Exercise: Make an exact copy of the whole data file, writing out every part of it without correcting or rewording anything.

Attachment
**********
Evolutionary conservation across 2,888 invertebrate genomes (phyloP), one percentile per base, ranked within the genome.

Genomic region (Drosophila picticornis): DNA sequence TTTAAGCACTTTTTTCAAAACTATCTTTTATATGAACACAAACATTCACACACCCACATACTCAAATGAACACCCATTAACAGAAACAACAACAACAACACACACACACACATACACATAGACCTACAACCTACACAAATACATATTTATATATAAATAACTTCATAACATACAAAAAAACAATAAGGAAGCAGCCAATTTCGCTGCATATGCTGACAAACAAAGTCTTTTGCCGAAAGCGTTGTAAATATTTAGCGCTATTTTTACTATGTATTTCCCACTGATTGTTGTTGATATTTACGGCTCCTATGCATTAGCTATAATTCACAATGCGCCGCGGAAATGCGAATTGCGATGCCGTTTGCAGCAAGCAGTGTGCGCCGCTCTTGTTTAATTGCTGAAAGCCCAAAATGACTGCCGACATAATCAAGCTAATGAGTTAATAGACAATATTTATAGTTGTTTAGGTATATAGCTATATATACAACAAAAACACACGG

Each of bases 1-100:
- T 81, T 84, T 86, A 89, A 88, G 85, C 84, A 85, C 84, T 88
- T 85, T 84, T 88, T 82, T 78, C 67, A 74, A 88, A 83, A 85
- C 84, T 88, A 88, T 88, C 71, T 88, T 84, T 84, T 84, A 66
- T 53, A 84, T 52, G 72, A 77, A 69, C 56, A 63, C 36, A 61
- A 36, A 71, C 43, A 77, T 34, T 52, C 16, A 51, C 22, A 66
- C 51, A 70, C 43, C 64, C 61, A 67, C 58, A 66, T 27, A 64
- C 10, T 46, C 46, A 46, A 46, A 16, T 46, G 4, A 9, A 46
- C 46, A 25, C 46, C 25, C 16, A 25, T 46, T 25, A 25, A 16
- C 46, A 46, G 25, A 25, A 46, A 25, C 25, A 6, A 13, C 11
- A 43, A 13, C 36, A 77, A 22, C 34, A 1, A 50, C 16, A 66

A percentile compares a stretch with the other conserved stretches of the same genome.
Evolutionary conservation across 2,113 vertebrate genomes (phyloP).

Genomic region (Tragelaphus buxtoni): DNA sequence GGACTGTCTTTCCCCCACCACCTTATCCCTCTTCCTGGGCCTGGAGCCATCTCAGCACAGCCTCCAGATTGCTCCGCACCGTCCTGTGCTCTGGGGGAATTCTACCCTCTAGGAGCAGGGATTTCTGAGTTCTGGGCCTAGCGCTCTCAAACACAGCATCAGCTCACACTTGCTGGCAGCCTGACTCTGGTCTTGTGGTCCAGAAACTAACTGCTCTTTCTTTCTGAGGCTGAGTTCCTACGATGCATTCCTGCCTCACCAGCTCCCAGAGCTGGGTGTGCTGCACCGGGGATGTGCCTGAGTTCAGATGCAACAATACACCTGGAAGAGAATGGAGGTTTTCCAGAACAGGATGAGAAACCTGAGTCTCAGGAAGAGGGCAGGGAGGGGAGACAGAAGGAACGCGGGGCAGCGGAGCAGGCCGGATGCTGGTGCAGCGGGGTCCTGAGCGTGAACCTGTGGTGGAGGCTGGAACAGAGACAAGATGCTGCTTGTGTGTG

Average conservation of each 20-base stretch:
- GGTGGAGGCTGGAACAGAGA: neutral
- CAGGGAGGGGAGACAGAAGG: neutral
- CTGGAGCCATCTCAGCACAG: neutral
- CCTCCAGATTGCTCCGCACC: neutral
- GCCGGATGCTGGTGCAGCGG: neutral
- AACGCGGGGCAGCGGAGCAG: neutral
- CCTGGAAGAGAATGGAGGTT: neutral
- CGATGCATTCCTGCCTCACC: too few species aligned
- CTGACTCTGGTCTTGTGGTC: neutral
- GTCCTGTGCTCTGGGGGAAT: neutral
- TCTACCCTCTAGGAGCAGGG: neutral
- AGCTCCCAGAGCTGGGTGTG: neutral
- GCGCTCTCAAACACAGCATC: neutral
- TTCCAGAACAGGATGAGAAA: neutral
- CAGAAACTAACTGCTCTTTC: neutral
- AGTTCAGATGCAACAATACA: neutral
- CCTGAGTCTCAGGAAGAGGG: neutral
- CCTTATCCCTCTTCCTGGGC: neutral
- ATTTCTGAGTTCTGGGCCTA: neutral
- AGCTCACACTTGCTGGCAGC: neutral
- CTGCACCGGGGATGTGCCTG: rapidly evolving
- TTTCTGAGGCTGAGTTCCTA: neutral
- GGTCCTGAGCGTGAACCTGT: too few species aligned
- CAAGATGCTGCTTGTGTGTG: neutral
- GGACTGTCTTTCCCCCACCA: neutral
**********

Evolutionary conservation across 2,888 invertebrate genomes (phyloP), one percentile per base, ranked within the genome.

Genomic region (Drosophila picticornis): DNA sequence TTTAAGCACTTTTTTCAAAACTATCTTTTATATGAACACAAACATTCACACACCCACATACTCAAATGAACACCCATTAACAGAAACAACAACAACAACACACACACACACATACACATAGACCTACAACCTACACAAATACATATTTATATATAAATAACTTCATAACATACAAAAAAACAATAAGGAAGCAGCCAATTTCGCTGCATATGCTGACAAACAAAGTCTTTTGCCGAAAGCGTTGTAAATATTTAGCGCTATTTTTACTATGTATTTCCCACTGATTGTTGTTGATATTTACGGCTCCTATGCATTAGCTATAATTCACAATGCGCCGCGGAAATGCGAATTGCGATGCCGTTTGCAGCAAGCAGTGTGCGCCGCTCTTGTTTAATTGCTGAAAGCCCAAAATGACTGCCGACATAATCAAGCTAATGAGTTAATAGACAATATTTATAGTTGTTTAGGTATATAGCTATATATACAACAAAAACACACGG

Each of bases 1-100:
- T 81, T 84, T 86, A 89, A 88, G 85, C 84, A 85, C 84, T 88
- T 85, T 84, T 88, T 82, T 78, C 67, A 74, A 88, A 83, A 85
- C 84, T 88, A 88, T 88, C 71, T 88, T 84, T 84, T 84, A 66
- T 53, A 84, T 52, G 72, A 77, A 69, C 56, A 63, C 36, A 61
- A 36, A 71, C 43, A 77, T 34, T 52, C 16, A 51, C 22, A 66
- C 51, A 70, C 43, C 64, C 61, A 67, C 58, A 66, T 27, A 64
- C 10, T 46, C 46, A 46, A 46, A 16, T 46, G 4, A 9, A 46
- C 46, A 25, C 46, C 25, C 16, A 25, T 46, T 25, A 25, A 16
- C 46, A 46, G 25, A 25, A 46, A 25, C 25, A 6, A 13, C 11
- A 43, A 13, C 36, A 77, A 22, C 34, A 1, A 50, C 16, A 66

A percentile compares a stretch with the other conserved stretches of the same genome.
Evolutionary conservation across 2,113 vertebrate genomes (phyloP).

Genomic region (Tragelaphus buxtoni): DNA sequence GGACTGTCTTTCCCCCACCACCTTATCCCTCTTCCTGGGCCTGGAGCCATCTCAGCACAGCCTCCAGATTGCTCCGCACCGTCCTGTGCTCTGGGGGAATTCTACCCTCTAGGAGCAGGGATTTCTGAGTTCTGGGCCTAGCGCTCTCAAACACAGCATCAGCTCACACTTGCTGGCAGCCTGACTCTGGTCTTGTGGTCCAGAAACTAACTGCTCTTTCTTTCTGAGGCTGAGTTCCTACGATGCATTCCTGCCTCACCAGCTCCCAGAGCTGGGTGTGCTGCACCGGGGATGTGCCTGAGTTCAGATGCAACAATACACCTGGAAGAGAATGGAGGTTTTCCAGAACAGGATGAGAAACCTGAGTCTCAGGAAGAGGGCAGGGAGGGGAGACAGAAGGAACGCGGGGCAGCGGAGCAGGCCGGATGCTGGTGCAGCGGGGTCCTGAGCGTGAACCTGTGGTGGAGGCTGGAACAGAGACAAGATGCTGCTTGTGTGTG

Average conservation of each 20-base stretch:
- GGTGGAGGCTGGAACAGAGA: neutral
- CAGGGAGGGGAGACAGAAGG: neutral
- CTGGAGCCATCTCAGCACAG: neutral
- CCTCCAGATTGCTCCGCACC: neutral
- GCCGGATGCTGGTGCAGCGG: neutral
- AACGCGGGGCAGCGGAGCAG: neutral
- CCTGGAAGAGAATGGAGGTT: neutral
- CGATGCATTCCTGCCTCACC: too few species aligned
- CTGACTCTGGTCTTGTGGTC: neutral
- GTCCTGTGCTCTGGGGGAAT: neutral
- TCTACCCTCTAGGAGCAGGG: neutral
- AGCTCCCAGAGCTGGGTGTG: neutral
- GCGCTCTCAAACACAGCATC: neutral
- TTCCAGAACAGGATGAGAAA: neutral
- CAGAAACTAACTGCTCTTTC: neutral
- AGTTCAGATGCAACAATACA: neutral
- CCTGAGTCTCAGGAAGAGGG: neutral
- CCTTATCCCTCTTCCTGGGC: neutral
- ATTTCTGAGTTCTGGGCCTA: neutral
- AGCTCACACTTGCTGGCAGC: neutral
- CTGCACCGGGGATGTGCCTG: rapidly evolving
- TTTCTGAGGCTGAGTTCCTA: neutral
- GGTCCTGAGCGTGAACCTGT: too few species aligned
- CAAGATGCTGCTTGTGTGTG: neutral
- GGACTGTCTTTCCCCCACCA: neutral